Figure 8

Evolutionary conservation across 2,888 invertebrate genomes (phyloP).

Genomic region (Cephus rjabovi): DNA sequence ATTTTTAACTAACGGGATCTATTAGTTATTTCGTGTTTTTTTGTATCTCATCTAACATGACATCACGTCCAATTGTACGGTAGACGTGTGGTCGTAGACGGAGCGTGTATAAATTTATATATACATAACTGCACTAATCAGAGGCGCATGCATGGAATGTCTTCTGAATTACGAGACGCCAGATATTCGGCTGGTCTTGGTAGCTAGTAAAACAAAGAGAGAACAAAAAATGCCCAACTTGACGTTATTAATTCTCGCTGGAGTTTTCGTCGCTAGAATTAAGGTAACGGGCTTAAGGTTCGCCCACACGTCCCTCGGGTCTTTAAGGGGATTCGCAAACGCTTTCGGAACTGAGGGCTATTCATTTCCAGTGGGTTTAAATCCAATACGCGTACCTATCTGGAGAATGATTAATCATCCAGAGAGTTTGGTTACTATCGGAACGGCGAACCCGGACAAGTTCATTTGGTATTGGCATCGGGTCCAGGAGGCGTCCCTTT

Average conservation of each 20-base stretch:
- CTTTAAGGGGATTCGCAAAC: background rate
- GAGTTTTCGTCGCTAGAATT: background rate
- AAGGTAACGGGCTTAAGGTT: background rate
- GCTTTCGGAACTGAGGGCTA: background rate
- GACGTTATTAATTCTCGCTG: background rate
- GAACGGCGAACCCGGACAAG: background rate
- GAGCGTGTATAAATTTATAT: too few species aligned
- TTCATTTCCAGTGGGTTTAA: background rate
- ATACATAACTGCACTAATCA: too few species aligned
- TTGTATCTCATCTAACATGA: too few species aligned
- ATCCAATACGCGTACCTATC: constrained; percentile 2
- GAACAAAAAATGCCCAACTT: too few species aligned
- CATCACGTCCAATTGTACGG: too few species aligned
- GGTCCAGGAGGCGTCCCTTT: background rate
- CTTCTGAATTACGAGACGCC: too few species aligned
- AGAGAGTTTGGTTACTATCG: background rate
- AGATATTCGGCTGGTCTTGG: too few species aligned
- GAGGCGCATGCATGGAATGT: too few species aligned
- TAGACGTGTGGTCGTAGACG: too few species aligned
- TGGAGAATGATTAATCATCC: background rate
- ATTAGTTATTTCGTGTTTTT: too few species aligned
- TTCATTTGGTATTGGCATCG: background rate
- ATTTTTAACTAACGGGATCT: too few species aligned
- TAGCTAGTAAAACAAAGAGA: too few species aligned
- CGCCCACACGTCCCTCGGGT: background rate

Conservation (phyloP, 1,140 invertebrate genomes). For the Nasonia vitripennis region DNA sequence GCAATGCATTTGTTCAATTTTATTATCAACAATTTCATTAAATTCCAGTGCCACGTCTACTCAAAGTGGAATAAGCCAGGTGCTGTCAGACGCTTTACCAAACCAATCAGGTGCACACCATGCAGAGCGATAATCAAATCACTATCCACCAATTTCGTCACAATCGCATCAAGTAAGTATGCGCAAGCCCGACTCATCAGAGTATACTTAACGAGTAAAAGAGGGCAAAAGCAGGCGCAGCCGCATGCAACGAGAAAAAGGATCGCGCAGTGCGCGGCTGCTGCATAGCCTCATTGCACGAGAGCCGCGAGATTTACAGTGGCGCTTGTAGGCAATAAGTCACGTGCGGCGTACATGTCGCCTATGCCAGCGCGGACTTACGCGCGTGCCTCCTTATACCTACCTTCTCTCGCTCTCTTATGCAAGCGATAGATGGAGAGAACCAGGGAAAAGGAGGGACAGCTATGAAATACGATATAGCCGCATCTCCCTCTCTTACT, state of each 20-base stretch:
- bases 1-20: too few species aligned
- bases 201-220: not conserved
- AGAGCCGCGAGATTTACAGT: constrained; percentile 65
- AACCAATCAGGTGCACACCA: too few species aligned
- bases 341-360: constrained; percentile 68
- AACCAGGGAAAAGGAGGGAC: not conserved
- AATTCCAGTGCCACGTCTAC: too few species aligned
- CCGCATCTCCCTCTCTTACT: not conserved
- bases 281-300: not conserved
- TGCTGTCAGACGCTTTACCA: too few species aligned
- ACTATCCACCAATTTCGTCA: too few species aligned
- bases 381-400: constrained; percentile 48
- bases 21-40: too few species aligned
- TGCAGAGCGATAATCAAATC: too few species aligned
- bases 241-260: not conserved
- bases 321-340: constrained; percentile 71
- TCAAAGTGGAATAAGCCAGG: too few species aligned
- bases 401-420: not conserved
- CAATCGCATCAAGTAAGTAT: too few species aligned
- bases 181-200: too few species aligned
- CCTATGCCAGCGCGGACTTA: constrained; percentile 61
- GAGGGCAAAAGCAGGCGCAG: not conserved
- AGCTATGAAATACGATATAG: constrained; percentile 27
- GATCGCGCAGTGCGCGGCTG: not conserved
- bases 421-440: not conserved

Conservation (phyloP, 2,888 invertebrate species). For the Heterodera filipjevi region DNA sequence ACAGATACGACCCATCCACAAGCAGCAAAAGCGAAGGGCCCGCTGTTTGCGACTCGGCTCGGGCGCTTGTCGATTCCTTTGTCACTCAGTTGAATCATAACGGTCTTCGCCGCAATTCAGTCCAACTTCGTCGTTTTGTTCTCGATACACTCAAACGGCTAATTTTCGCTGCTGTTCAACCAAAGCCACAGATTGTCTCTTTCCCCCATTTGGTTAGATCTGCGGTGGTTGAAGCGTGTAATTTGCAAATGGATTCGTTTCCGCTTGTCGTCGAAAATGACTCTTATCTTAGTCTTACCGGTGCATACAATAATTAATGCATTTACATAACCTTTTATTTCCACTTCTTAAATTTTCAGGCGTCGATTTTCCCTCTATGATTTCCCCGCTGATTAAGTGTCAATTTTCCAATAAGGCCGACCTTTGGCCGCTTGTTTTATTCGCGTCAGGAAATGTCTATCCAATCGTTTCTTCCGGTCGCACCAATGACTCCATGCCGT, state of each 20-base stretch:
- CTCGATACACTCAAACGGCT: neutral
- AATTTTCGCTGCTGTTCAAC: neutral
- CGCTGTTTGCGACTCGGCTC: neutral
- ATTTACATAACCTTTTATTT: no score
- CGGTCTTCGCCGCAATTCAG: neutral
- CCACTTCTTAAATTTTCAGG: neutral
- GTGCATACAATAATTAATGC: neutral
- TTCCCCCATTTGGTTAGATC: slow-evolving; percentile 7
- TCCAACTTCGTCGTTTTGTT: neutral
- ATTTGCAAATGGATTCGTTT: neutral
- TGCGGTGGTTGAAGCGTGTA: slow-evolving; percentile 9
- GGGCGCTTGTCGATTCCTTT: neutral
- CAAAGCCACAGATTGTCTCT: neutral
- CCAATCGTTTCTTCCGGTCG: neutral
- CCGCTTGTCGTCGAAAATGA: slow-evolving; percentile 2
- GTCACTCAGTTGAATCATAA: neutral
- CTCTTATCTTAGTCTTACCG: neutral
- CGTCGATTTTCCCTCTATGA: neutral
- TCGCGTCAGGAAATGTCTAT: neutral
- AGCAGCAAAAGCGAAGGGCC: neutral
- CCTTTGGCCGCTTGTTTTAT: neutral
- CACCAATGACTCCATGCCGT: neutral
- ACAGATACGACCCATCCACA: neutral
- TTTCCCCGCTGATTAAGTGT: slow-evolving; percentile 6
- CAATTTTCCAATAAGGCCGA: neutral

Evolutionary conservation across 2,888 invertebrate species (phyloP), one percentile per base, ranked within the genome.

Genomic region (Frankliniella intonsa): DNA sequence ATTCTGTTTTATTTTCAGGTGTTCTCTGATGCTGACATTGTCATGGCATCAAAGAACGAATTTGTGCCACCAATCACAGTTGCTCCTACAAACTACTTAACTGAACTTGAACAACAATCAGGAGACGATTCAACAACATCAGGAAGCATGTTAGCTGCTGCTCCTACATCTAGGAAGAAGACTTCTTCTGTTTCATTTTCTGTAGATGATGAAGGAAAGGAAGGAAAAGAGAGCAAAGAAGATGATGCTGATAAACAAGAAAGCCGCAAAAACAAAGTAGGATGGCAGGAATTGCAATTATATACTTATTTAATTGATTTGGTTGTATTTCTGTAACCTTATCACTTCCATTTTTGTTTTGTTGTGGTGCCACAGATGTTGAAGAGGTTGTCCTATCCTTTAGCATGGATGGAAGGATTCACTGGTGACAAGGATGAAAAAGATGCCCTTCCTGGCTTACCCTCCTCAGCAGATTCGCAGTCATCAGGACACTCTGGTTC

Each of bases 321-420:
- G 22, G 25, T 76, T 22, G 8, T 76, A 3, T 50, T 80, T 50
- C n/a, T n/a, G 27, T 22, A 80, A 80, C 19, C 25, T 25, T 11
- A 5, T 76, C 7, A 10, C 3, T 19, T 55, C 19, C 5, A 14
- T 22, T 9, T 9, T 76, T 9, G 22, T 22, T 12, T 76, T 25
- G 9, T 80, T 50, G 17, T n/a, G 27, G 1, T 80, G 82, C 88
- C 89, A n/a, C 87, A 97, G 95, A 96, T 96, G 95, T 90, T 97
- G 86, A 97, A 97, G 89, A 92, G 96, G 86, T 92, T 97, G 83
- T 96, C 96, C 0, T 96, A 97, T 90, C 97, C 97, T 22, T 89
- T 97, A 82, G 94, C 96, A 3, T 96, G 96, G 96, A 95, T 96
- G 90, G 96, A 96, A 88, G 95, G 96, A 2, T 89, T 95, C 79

Light-activatable nanomedicine for cancer theranostics. A) A light-activatable amphiphilic dendrimer, LIA, as a fluorescence imaging-assisted immunological adjuvant. a) Schematic of the procedure for preparing LIA and triggering its adjuvant function. b) Fluorescence images of 4T1 tumor models treated with free Ce6 and LIA. c) H&E staining of lung tissues after different treatments, and black circles represented metastatic nodules, scale bar: 500 μm. Reproduced with permission [168]. Copyright 2021 the Authors, published by Springer Nature. B) A light-responsive liquid metal (LM)-based immunostimulator for NIR-light triggered PTT and release of immunomodulators (anti-PD-L1 and imiquimod (IMIQ)). a) Scheme for preparation and structure of anti-PD-L1-PEG-IMIQ-ICG-LM. b) Fluorescence images of CT26-bearing mice and their resected organs after injection of this theranostic nanomedicine. c) Survival rates of the murine tumor model after different treatments. Reproduced with permission [169]. Copyright 2023, published by Wiley-VCH.